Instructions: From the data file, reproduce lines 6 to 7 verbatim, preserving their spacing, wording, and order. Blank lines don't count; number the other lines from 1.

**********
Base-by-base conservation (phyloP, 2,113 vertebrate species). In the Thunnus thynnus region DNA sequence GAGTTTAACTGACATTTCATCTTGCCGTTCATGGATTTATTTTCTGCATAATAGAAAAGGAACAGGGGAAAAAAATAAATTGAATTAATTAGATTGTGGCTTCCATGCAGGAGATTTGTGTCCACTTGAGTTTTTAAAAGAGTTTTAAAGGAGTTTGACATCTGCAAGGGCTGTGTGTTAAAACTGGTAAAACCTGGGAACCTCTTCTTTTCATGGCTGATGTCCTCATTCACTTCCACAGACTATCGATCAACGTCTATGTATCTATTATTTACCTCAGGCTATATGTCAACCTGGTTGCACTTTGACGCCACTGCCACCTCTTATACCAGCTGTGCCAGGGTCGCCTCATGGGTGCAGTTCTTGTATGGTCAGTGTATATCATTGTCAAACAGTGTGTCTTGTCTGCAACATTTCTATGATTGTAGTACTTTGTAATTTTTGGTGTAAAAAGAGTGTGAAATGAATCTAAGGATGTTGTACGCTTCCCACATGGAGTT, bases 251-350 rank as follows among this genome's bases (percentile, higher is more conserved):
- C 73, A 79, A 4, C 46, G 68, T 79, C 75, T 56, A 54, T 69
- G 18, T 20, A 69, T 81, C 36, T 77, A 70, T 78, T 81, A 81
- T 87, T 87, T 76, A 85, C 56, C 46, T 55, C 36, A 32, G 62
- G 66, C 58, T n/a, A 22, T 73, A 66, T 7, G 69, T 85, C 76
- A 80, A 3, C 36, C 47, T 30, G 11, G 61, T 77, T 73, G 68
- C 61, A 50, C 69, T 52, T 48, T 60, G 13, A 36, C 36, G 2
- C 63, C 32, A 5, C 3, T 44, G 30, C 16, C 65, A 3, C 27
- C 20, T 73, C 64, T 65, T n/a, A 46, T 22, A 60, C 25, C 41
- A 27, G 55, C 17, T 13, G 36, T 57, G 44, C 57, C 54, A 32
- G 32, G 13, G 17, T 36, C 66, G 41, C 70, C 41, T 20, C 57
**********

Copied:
- A 80, A 3, C 36, C 47, T 30, G 11, G 61, T 77, T 73, G 68
- C 61, A 50, C 69, T 52, T 48, T 60, G 13, A 36, C 36, G 2